At the interface of science and computing


One of the more frustrating parts of the last few years has been a lack of the kind of time required to learn new programming languages and re-learn stuff I had forgotten in my years on the road and not staying close to analytics and programming. I picked up some Ruby along the way, partly cause I liked the elegance of the language, and partly because it is really good at things I still do from time to time - launching and managing instances, and automating infrastructure. I still suck at it, but I can to launch an EC2 instance or two and can use Ruby-based static website generators. Works for me for the most part until I get frustrated at not being able to do things I could do in my sleep 6-7 years ago.

A language I have resisted over the years is Python. I didn’t love the syntax, hated the whitespace, and given that I had no time to properly learn the language I was more interested in, there was no room for Python. But there was always one reason I kept an eye on Python, scientific computing and analytics. While Ruby seemed to rule the roost for the devops crowd, Python has always been a darling of the science types, and I watched SciPy and Numpy with more than a tinge of jealousy, and I’ve long been an admirer of iPython.Then a colleague told me about Pandas.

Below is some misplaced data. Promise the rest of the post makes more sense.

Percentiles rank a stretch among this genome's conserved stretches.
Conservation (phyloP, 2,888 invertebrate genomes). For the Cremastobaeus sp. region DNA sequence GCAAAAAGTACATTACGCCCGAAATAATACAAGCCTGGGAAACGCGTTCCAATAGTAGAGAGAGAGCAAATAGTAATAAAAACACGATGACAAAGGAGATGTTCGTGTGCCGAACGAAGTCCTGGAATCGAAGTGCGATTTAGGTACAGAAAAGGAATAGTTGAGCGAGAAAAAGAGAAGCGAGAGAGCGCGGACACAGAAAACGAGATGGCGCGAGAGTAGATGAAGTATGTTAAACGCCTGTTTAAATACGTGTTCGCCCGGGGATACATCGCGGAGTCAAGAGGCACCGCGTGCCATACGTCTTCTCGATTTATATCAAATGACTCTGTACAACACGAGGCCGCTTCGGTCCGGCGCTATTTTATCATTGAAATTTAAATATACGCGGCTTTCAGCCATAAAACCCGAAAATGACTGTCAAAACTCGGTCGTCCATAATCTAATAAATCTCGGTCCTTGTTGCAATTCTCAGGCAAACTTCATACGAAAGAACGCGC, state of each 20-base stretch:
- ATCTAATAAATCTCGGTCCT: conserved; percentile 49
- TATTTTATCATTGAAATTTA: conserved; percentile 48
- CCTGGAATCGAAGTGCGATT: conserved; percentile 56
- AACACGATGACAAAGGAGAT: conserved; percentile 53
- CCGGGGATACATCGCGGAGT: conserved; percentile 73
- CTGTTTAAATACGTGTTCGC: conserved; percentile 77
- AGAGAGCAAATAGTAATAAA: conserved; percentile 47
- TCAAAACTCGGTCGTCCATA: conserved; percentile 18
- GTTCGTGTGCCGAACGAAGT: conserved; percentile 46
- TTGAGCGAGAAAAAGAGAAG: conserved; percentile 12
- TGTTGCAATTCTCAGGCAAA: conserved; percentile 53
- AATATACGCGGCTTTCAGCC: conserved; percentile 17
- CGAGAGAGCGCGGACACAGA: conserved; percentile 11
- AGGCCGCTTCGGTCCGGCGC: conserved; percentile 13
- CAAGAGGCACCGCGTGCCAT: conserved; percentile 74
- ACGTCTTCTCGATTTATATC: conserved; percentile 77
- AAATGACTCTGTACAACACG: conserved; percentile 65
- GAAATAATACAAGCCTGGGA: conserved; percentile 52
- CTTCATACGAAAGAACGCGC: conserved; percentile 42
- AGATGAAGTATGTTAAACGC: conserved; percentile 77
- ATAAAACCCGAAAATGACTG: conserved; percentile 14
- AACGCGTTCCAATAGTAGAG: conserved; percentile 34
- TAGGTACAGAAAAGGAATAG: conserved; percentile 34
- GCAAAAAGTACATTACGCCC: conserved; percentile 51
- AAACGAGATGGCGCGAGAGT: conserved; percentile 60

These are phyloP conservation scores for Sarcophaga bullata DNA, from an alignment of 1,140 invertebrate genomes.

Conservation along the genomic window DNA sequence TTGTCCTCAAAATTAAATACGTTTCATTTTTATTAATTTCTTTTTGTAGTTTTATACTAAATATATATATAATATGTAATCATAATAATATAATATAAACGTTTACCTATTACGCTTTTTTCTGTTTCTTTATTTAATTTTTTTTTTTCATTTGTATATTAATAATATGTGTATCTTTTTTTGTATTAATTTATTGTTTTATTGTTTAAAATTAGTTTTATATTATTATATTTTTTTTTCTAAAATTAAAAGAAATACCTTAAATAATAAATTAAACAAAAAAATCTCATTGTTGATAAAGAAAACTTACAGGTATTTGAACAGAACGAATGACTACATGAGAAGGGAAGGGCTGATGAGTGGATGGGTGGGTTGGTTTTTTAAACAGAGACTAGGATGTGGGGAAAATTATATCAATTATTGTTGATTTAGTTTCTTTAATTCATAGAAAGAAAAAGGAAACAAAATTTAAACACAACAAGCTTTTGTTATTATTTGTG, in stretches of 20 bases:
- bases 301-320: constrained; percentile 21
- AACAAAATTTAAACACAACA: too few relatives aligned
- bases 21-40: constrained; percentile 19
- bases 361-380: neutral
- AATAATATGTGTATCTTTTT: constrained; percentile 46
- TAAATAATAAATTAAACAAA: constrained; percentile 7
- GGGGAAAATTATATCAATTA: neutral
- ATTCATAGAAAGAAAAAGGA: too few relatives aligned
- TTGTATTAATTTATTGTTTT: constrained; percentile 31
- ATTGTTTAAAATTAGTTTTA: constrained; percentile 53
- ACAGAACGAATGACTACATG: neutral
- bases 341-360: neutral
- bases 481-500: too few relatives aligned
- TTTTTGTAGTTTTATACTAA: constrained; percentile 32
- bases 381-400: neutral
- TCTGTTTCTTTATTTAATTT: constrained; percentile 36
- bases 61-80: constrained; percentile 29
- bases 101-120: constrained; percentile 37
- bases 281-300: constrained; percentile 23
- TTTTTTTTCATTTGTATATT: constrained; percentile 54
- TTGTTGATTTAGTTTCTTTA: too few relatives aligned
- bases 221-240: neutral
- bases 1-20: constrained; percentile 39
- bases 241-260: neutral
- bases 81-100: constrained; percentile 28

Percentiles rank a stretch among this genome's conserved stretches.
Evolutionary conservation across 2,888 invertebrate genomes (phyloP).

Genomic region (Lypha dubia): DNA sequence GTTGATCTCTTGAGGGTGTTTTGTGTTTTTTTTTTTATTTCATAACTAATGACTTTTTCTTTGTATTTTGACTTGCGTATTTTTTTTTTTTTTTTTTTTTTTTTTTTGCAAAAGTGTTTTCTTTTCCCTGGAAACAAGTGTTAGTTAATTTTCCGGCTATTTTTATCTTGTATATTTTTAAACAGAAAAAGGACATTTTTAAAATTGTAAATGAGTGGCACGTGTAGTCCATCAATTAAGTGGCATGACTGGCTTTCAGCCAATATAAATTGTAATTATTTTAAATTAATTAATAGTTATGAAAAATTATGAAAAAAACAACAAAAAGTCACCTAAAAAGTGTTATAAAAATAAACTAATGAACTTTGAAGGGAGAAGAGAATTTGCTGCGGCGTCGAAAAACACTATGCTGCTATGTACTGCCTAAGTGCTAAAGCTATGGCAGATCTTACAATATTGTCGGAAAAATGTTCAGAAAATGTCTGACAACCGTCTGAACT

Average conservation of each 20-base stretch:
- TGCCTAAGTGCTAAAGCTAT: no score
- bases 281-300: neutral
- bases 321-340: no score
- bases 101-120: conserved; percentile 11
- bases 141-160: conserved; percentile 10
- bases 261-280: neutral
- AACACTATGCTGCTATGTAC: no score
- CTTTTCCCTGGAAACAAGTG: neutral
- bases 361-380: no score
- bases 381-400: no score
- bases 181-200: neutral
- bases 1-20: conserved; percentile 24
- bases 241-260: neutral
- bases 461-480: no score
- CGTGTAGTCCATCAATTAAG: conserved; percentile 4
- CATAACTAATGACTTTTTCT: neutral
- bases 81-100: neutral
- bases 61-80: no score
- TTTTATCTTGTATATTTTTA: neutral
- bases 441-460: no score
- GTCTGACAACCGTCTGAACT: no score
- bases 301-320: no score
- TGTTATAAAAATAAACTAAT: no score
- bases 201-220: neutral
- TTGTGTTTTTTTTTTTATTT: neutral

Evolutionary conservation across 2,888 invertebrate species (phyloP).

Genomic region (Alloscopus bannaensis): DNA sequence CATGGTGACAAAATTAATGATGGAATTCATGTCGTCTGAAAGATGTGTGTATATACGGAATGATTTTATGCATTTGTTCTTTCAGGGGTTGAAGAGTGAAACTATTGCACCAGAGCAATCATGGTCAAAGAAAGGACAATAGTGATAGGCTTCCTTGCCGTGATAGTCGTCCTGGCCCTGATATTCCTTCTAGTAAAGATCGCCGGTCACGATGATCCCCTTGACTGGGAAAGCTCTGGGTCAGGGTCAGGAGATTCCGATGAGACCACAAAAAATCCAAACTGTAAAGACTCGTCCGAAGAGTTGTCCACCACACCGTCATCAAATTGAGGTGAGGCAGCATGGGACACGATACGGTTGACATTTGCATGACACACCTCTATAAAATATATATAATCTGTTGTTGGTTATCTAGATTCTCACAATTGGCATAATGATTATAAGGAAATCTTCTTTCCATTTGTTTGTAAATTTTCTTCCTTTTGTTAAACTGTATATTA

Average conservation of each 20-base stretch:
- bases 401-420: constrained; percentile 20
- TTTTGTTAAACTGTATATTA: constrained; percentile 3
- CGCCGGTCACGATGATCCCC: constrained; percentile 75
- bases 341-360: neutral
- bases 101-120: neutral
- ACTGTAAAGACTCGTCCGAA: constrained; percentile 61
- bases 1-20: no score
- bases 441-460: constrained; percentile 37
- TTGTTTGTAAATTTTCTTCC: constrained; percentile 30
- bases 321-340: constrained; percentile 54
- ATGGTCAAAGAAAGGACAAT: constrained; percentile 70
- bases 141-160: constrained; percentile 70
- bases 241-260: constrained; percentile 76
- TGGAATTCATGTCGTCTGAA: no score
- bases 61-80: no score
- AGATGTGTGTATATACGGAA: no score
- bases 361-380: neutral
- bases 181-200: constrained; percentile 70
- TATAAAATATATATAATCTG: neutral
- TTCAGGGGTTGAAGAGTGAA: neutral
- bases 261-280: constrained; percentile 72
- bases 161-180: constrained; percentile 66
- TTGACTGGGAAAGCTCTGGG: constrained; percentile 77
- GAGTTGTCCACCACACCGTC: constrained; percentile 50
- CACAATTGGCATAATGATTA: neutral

Pandas is like R, but it is native Python, so lacks all the ugliness of R. It’s not as powerful as R today, but it was the final straw. I am going to teach myself Python, even if it means I never really become the Ruby guru I’ve always wanted to be. In my day to day life, there is a lot of opportunity for number crunching, data structures and analysis, and the more numerically oriented Python tools provide a powerful toolkit. I’ll still use Ruby for all the infrastructure management I do and hopefully some day find time to get really good with both languages. Given recent developments, not sure when that might be (maybe in another 17-18 years)